Anna Quinquaud

Anna Quinquaud
Anna Quinquaud

Biography of Anna Quinquaud ( 1890-1984 )

Anna Quinquaud begins very young to handle the clay next to her mother, Thérèse Caillaux, sculptor and pupil of Rodin. At the age of 12, she realizes a small bas-relief in terra-cotta entitled « The Shepherdess and her sheeps », still presented in the family house in Lafat.

At the age of 22, she presents two busts at the Salon of the French Artists. In 1914, she receives the prize of sculptures of the women painters and sculptors. She obtains on July 23rd, 1924 the First second Grand Prix of Rome. In award, she prefers the discovery of the African Continent instead of the stay which was offered her in the Villa Medicis in Rome.

She is then going to discover Black Africa: Niger (in 1925), Guinea (in 1930-1931) then Madagascar and Ethiopia (in 1932). In 1925, she goes through Mauritania, Senegal, Sudan, Mali, in dugout on Niger, accompanied only with her Sudanese "boys" which carried her her boxes of sculptures, earth, instruments, clothes and accessories of life. She returns in France in 1926, and is back to Niger in 1930, in Fouta-Djalon, in Timbuktoo, in Guinea. She brings back of this journey sculptures and totally new watercolors that she exposes, with an immense success, to the Gallery Charpentier, street of the Faubourg St-Honoré in Paris.

In French Guinea, she lives in the middle of the Fulanis settled by the mountains of Fouta Djallon. Seduced and fascinated by their traditions, she above all intends to get the essence of these peoples: « Is it not the role of the artist to indicate to the layman what he does not know how to see? », she asserts. The artist is going to restore their rangy silhouettes, their haughty look, their gestures and their movements through her drawings and sculptures. She uses indifferently the wood, the bronze, the cooked earth and even the plastics.

In her return, she exposes her major works to the international colonial exhibition of 1931, which proposes a retrospective of creation of artists travelers, among whom Gauguin. The public is going to discover « The woman of the Fouta Djallon » of Anna Quinquaud. This sculpture in cooked, recognizable in its hairstyle, its jewels and its ornaments of skin, can be at present admired in Boulogne as well as the « Young woman Foulah ». In the works of the artist, jewels and hairstyles are very present and treated with realism. Maybe she benefited on this point of the help of her brother, colonial administrator, who studied the means of seduction of the woman African and realized a study on jewels.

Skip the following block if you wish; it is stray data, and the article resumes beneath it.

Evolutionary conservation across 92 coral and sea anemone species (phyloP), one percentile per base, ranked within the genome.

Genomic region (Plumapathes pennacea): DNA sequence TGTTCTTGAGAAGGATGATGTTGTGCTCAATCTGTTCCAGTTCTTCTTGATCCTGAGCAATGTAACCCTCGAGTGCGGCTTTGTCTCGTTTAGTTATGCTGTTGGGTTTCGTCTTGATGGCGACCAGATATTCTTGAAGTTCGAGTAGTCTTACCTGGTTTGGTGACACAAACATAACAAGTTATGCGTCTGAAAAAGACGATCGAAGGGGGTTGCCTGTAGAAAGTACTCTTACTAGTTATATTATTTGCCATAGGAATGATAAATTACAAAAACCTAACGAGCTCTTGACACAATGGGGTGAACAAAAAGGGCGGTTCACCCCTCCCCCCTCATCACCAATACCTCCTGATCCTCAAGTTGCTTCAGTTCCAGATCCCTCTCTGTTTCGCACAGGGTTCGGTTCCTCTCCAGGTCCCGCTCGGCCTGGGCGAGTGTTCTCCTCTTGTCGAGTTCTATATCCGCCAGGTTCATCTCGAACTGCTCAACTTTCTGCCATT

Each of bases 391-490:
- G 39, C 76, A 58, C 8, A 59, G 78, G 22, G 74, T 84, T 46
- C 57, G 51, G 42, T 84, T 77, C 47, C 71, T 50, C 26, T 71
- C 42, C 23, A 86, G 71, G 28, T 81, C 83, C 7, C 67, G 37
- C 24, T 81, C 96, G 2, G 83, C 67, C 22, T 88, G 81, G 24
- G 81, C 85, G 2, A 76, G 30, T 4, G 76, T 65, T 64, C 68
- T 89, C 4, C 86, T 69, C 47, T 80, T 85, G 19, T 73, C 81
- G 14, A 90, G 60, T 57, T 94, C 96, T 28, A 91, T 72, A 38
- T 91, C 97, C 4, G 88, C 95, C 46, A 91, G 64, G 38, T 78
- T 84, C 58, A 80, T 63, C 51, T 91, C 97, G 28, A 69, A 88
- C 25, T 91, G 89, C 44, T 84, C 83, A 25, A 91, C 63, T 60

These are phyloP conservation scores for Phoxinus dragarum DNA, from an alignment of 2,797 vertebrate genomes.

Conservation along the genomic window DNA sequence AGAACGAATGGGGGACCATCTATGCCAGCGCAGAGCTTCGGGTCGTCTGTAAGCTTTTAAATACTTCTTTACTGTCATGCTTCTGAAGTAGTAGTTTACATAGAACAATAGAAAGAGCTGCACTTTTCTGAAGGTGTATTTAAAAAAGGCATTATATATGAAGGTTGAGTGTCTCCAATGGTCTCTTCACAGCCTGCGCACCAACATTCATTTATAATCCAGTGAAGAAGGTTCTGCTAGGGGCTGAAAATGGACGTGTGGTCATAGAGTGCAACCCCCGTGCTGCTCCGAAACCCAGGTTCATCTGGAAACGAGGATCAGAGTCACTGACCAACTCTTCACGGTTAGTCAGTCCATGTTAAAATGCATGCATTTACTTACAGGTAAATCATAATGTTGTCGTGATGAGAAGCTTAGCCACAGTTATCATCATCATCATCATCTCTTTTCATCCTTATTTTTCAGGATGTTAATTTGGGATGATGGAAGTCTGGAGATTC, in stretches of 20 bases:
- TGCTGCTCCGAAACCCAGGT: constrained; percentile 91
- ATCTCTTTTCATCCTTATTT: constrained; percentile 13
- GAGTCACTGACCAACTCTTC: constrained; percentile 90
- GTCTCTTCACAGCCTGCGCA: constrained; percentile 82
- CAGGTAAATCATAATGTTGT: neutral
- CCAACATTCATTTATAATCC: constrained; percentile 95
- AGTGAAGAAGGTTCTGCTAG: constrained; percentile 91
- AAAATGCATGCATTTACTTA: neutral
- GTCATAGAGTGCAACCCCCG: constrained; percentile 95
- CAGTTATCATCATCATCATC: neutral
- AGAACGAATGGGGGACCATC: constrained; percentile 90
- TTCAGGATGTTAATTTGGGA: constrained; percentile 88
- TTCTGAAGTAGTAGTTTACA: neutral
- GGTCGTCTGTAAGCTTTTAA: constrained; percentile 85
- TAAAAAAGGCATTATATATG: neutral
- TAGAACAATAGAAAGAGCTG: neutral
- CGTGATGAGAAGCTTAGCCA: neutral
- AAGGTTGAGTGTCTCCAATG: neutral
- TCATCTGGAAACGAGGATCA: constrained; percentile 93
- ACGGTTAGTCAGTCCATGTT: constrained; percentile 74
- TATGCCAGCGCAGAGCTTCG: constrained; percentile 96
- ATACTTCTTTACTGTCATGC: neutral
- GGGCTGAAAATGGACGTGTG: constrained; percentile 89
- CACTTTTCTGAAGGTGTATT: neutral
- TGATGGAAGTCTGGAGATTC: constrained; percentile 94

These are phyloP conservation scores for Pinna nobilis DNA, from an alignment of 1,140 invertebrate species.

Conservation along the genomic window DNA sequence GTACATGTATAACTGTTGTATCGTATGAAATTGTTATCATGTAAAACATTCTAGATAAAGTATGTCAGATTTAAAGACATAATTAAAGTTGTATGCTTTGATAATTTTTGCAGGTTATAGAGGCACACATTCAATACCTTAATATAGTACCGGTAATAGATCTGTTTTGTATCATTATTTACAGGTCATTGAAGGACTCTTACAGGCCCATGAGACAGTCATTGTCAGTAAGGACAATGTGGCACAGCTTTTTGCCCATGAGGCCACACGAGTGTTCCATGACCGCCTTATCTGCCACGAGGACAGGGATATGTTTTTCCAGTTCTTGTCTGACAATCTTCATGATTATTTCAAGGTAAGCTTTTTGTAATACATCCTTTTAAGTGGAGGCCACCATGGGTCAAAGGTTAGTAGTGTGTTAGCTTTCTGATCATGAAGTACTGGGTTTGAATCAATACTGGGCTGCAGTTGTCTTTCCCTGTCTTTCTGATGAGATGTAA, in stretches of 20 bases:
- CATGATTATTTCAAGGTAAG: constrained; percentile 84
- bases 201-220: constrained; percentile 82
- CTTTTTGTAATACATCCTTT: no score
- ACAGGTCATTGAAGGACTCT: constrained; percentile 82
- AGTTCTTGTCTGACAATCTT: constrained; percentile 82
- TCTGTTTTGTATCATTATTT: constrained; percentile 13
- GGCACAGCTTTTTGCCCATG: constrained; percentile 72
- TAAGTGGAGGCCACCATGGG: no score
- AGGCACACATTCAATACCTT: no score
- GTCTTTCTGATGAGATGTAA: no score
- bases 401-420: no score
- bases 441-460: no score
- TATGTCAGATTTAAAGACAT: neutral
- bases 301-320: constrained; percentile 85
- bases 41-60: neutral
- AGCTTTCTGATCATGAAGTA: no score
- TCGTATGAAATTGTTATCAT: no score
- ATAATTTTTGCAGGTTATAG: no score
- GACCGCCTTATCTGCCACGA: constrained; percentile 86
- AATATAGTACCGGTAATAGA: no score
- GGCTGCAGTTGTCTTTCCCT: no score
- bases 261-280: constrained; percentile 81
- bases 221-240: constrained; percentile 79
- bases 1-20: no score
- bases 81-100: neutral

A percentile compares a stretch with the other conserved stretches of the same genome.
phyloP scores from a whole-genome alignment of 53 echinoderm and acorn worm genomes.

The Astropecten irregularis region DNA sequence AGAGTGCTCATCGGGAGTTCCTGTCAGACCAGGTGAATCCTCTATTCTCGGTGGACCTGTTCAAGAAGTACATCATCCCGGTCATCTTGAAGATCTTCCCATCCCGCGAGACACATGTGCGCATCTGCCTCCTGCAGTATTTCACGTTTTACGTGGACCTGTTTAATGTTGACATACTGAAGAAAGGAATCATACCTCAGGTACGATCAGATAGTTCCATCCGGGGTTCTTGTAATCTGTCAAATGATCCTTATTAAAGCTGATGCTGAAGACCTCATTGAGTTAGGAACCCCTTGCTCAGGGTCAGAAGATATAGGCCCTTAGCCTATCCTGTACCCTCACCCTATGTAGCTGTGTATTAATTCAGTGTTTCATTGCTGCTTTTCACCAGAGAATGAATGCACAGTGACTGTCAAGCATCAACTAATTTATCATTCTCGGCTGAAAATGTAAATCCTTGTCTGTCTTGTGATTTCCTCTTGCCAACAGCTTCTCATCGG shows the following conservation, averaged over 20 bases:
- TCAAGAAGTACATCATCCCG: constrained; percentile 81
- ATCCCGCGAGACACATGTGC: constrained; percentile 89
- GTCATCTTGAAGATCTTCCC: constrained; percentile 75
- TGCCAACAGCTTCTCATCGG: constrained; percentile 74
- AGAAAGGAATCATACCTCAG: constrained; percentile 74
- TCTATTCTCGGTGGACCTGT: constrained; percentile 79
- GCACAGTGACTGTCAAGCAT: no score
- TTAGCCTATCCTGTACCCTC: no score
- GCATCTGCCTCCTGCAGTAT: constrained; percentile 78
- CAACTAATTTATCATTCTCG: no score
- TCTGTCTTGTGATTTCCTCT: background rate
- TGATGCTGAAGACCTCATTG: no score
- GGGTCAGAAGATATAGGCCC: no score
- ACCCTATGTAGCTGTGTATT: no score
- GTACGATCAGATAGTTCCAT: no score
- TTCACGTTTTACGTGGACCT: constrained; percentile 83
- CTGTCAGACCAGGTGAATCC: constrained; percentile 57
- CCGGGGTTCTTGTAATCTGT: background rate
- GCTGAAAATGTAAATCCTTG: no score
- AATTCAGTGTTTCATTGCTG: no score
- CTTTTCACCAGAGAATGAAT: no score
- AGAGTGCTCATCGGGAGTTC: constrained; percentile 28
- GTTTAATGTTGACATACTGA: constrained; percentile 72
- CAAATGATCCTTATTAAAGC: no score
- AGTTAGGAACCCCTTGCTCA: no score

In 1932, she is awarded with the Prize of Madagascar which gives her a grant of journey. She visits Ethiopia, makes Negus Hailé Silassié’s acquaintance, stays in his palace and realizes his bust there.

Anna Quinquaud becomes famous from the 30s, and is decorated with the Legion of Honour. The Illustration, one of the most important magazine of that time, published « The woman of the Fouta Djallon » in cover page. This piece is also edited in stoneware by the Famous House La Hubandière.

In 1937, the city of Paris orders her, on the occasion of the international exhibition of the arts and techniques in the modern life, monumental sculptures to give a tone Art deco to the capital. So she produced the bas-relief of the Palais de Chaillot. Curiously, while she has never travelled in Asia, she chooses the theme of Indochina.
She also realized a statue for the square of the museums of modern Art.

From 1925, the factory of Sèvres, in search of novelty, is interested in the work of Anna Quinquaud. It retains from the first exhibition of the artist just returned from Africa two sculptures « Moorish Woman in Chandora » and « Negress carriing some water ». The artist gives up the exclusive right to edit these works in some ceramic material, and saves herself the free arrangement concerning their reproduction in not ceramic material, particularly in bronze.

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